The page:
Flying taxis could take to the skies above NYC as early as 2025 — here’s how

It’s a bird, it’s a plane, it’s your Uber?

The futuristic fantasy of taxis soaring above congested city streets flew closer to reality today as Ohio Governor Mike DeWine announced a $500 million investment in a Dayton-area production facility for the lofty livery vehicles.

Santa Cruz, Calif.-based Joby Aviation, which accepted $325 in government incentives to open the 140-acre plant, is just one company racing to bring the hotly-anticipated electric vertical takeoff and landing (eVTOL) vehicle to market as early as 2025.

The relatively quiet, high-tech cabs — which can take off and land vertically, travel at considerable speeds and go about as far as some old-model electric cars between charges — have increasingly been in the news, as airlines like United partner with a growing number of manufacturers to make the once-pie-in-the-sky dream a reality.

One such company, Blade, has announced the eventual launch of swift, near-silent service from Midtown Manhattan to The Hamptons. Companies like Google’s Wing division have already been using similar vehicles for package delivery. Some eVTOL’s don’t even require a pilot’s license to operate.

“Flying taxis” aka electric aerial vehicles are seeing a huge investment in Ohio.

So far, Joby has logged roughly 30,000 hours on prototypes of the drone-like craft, which can accommodate four passengers and a pilot. The manufacturer, which purchased Uber Elevate in late 2020, expects to begin offering ridesharing service in 2025, according to the Associated Press.

“Flying with us might feel more like getting into an SUV than boarding a plane, according to Joby’s website, which advertises that a trip from lower Manhattan to JFK would be feasible in 7 minutes.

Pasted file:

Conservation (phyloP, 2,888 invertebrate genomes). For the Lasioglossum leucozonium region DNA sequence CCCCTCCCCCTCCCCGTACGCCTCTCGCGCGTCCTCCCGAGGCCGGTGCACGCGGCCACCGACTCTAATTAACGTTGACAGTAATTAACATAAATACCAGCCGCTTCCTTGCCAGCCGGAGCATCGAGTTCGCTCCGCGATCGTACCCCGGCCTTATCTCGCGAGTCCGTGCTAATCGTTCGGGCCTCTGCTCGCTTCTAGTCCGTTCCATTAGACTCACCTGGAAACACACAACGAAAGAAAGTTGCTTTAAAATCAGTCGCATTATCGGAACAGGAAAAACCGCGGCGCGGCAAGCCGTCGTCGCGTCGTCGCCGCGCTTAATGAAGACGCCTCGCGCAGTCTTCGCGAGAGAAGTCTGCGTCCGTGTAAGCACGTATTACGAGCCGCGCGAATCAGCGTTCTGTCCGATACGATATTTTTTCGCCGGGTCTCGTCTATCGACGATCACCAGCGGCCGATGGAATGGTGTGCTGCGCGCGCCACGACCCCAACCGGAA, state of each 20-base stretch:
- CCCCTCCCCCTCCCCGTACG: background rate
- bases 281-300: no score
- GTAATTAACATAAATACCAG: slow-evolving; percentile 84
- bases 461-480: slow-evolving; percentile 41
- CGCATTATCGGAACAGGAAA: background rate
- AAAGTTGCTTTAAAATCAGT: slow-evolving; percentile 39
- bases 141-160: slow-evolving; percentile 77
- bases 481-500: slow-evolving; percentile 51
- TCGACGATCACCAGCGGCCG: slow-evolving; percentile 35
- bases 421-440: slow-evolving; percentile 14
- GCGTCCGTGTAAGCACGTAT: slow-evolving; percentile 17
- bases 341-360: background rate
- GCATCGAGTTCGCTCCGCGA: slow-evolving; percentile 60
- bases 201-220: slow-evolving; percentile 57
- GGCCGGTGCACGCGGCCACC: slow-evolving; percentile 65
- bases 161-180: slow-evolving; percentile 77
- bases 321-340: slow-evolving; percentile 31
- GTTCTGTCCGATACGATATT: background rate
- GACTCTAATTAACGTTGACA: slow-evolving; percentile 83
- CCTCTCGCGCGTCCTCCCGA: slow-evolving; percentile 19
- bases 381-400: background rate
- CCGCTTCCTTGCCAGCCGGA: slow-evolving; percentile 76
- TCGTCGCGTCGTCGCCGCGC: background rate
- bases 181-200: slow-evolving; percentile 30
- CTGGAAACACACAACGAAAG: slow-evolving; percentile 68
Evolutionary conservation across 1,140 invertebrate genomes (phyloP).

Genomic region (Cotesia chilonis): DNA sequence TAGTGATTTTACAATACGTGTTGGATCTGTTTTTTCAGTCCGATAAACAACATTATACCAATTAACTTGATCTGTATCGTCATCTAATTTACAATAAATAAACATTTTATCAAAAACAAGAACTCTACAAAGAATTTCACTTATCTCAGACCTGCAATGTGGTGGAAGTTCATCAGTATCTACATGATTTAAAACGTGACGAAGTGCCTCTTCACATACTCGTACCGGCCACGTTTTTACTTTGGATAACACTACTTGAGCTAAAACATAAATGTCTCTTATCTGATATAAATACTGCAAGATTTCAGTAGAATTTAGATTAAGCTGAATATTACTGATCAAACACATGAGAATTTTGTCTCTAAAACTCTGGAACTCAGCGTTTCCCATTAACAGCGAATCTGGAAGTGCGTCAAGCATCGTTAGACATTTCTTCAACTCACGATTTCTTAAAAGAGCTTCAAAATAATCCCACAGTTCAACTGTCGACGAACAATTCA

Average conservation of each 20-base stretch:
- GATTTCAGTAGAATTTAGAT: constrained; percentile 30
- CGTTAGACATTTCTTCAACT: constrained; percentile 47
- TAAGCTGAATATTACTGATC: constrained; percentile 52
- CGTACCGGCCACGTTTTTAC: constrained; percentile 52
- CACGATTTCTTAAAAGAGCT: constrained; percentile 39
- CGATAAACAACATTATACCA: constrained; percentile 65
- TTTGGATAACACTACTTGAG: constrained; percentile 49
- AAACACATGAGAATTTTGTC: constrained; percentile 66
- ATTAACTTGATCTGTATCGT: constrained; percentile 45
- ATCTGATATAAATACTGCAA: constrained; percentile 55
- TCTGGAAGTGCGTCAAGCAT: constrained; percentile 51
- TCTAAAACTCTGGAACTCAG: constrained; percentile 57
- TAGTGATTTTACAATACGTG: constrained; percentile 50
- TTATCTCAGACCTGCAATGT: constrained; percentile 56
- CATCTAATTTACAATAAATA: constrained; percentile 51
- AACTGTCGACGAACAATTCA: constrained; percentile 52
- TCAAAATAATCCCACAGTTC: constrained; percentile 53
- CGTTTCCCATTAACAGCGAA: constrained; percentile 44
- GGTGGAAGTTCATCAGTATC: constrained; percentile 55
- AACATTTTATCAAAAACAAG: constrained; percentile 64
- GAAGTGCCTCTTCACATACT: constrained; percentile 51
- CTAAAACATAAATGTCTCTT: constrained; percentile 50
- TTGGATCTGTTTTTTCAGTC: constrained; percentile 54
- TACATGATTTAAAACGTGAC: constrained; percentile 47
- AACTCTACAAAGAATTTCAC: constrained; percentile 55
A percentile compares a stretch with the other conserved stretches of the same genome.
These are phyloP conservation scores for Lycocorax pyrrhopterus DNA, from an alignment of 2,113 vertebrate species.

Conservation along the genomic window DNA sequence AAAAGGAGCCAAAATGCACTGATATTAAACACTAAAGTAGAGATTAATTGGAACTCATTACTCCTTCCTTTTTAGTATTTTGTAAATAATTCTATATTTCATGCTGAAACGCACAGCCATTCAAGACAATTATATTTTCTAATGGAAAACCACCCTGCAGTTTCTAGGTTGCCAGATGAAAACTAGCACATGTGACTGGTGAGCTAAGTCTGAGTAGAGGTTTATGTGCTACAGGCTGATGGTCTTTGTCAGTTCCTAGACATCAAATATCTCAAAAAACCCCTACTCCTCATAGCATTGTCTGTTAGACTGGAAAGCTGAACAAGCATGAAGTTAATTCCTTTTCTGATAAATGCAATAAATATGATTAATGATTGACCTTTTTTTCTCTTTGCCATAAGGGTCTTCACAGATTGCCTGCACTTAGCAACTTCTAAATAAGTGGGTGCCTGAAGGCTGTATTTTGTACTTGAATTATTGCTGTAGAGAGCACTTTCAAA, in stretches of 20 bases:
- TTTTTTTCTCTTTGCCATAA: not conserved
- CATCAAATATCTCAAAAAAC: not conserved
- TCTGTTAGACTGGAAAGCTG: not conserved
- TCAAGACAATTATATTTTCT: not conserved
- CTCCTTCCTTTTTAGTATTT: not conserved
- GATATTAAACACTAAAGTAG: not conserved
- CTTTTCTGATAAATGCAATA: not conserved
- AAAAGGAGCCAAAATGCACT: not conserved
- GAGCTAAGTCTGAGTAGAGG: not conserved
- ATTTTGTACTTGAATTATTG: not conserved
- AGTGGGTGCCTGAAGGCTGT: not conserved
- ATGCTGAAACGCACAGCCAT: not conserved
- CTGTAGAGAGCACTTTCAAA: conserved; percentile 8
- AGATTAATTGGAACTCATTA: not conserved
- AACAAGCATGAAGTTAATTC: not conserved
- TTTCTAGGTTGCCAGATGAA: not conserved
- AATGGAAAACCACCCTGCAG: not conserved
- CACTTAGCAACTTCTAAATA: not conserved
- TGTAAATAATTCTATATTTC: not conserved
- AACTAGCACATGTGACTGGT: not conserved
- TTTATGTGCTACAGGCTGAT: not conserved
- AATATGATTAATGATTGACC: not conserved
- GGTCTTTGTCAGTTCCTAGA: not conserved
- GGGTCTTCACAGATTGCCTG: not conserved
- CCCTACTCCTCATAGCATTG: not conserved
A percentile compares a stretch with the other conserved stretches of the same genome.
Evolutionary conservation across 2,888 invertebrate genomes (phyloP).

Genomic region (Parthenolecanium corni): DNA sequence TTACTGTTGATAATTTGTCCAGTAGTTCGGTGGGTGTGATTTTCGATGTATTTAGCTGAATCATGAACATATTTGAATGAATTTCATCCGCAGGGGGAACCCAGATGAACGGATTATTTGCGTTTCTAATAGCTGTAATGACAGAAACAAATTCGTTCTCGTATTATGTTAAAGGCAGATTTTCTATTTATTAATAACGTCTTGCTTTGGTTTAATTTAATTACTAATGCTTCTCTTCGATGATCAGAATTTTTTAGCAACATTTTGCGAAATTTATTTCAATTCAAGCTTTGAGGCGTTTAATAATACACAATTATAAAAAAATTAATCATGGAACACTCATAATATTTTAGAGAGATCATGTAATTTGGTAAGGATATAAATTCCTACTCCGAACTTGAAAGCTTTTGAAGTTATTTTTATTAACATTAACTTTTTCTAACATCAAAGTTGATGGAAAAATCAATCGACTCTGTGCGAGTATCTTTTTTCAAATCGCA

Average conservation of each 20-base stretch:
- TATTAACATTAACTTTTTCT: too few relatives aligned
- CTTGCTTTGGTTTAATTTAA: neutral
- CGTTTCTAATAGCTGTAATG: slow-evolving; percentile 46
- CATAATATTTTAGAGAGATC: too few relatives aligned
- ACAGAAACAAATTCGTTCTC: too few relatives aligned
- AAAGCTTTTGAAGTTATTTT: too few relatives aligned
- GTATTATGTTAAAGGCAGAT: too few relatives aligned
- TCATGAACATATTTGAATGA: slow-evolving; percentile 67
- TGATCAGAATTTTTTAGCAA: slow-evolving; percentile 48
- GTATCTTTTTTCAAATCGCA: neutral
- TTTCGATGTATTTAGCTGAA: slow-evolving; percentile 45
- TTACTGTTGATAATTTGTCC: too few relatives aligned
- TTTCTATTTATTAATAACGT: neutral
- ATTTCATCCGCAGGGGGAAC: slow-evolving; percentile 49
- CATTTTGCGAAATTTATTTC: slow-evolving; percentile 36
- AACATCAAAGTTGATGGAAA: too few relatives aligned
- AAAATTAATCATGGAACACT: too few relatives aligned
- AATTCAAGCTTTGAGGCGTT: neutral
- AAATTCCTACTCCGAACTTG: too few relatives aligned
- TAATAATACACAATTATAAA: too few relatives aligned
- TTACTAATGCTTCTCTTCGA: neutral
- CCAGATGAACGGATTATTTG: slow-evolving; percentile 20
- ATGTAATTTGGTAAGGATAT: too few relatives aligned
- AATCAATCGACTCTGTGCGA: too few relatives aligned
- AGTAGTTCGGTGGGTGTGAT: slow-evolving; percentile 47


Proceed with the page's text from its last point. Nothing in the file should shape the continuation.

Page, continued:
Joby has already partnered with major transportation and tech companies including Toyota, Delta Air Lines and Intel. 

The selected site — currently slated for 2,000 new jobs — sits in close proximity to Wright-Patterson Air Force Base, in addition to the U.S. Air Force Research Laboratories headquarters.

Joby is looking to manufacture up to 500 eVTOLs in Ohio per year.
Joby is looking to manufacture up to 500 eVTOLs in Ohio per year.

eVTOLs are proving to be the flight of the future.
eVTOLs are proving to be the flight of the future.

After going public in 2021, Joby, founded quietly in 2009, became the first eVTOL firm awarded U.S. Air Force airworthiness certification.

“We have worked with several companies to accelerate the development and adoption of advanced aerial mobility technologies, such as electric vertical take-off and landing aircraft, and we’re thrilled to see the results of that investment strengthening the Defense Industrial Base,” said Brig. Gen. Scott Cain, Department of the Air Force Technology Executive Officer and Air Force Research Laboratory Commander.

“Ohio is No. 3 in the nation on manufacturing jobs — and that depth of manufacturing prowess, that workforce, is critical to us as we look to build this manufacturing facility,” Gov. DeWine said.

“We find this very, very exciting — not only for the direct jobs and indirect jobs it’s going to create, but … it’s a signal to people that Ohio is looking to the future. This is a big deal for us,” he continued.

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